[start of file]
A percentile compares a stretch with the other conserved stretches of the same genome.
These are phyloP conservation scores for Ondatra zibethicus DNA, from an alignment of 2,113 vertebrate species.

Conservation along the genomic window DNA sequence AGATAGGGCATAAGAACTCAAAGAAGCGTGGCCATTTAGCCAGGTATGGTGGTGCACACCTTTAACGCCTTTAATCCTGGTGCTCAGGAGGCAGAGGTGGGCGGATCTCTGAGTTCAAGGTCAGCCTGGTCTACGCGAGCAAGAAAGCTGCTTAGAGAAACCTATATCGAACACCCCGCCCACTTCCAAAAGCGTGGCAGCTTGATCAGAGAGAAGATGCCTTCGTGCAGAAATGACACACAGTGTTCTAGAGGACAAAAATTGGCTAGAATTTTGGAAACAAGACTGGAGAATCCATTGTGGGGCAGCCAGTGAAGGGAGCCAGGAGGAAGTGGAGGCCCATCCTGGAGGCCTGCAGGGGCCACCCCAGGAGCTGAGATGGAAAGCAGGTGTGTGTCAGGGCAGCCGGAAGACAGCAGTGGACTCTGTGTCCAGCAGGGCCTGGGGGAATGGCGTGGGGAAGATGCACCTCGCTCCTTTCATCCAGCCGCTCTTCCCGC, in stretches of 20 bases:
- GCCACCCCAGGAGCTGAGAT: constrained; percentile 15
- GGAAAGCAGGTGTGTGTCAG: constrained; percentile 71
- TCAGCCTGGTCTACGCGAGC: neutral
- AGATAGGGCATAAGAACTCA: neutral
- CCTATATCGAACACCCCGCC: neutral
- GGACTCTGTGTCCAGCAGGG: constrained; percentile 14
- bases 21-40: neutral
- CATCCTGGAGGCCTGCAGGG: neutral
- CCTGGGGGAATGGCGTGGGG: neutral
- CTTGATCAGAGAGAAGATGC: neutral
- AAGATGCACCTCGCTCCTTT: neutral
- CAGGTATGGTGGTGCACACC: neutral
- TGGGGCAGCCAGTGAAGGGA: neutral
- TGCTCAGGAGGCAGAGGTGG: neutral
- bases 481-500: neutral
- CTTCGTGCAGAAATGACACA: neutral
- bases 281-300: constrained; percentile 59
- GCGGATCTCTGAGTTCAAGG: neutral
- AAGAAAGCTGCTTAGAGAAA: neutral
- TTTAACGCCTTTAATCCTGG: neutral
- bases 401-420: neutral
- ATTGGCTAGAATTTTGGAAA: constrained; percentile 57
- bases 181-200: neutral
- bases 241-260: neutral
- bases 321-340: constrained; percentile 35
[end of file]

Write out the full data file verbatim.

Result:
A percentile compares a stretch with the other conserved stretches of the same genome.
These are phyloP conservation scores for Ondatra zibethicus DNA, from an alignment of 2,113 vertebrate species.

Conservation along the genomic window DNA sequence AGATAGGGCATAAGAACTCAAAGAAGCGTGGCCATTTAGCCAGGTATGGTGGTGCACACCTTTAACGCCTTTAATCCTGGTGCTCAGGAGGCAGAGGTGGGCGGATCTCTGAGTTCAAGGTCAGCCTGGTCTACGCGAGCAAGAAAGCTGCTTAGAGAAACCTATATCGAACACCCCGCCCACTTCCAAAAGCGTGGCAGCTTGATCAGAGAGAAGATGCCTTCGTGCAGAAATGACACACAGTGTTCTAGAGGACAAAAATTGGCTAGAATTTTGGAAACAAGACTGGAGAATCCATTGTGGGGCAGCCAGTGAAGGGAGCCAGGAGGAAGTGGAGGCCCATCCTGGAGGCCTGCAGGGGCCACCCCAGGAGCTGAGATGGAAAGCAGGTGTGTGTCAGGGCAGCCGGAAGACAGCAGTGGACTCTGTGTCCAGCAGGGCCTGGGGGAATGGCGTGGGGAAGATGCACCTCGCTCCTTTCATCCAGCCGCTCTTCCCGC, in stretches of 20 bases:
- GCCACCCCAGGAGCTGAGAT: constrained; percentile 15
- GGAAAGCAGGTGTGTGTCAG: constrained; percentile 71
- TCAGCCTGGTCTACGCGAGC: neutral
- AGATAGGGCATAAGAACTCA: neutral
- CCTATATCGAACACCCCGCC: neutral
- GGACTCTGTGTCCAGCAGGG: constrained; percentile 14
- bases 21-40: neutral
- CATCCTGGAGGCCTGCAGGG: neutral
- CCTGGGGGAATGGCGTGGGG: neutral
- CTTGATCAGAGAGAAGATGC: neutral
- AAGATGCACCTCGCTCCTTT: neutral
- CAGGTATGGTGGTGCACACC: neutral
- TGGGGCAGCCAGTGAAGGGA: neutral
- TGCTCAGGAGGCAGAGGTGG: neutral
- bases 481-500: neutral
- CTTCGTGCAGAAATGACACA: neutral
- bases 281-300: constrained; percentile 59
- GCGGATCTCTGAGTTCAAGG: neutral
- AAGAAAGCTGCTTAGAGAAA: neutral
- TTTAACGCCTTTAATCCTGG: neutral
- bases 401-420: neutral
- ATTGGCTAGAATTTTGGAAA: constrained; percentile 57
- bases 181-200: neutral
- bases 241-260: neutral
- bases 321-340: constrained; percentile 35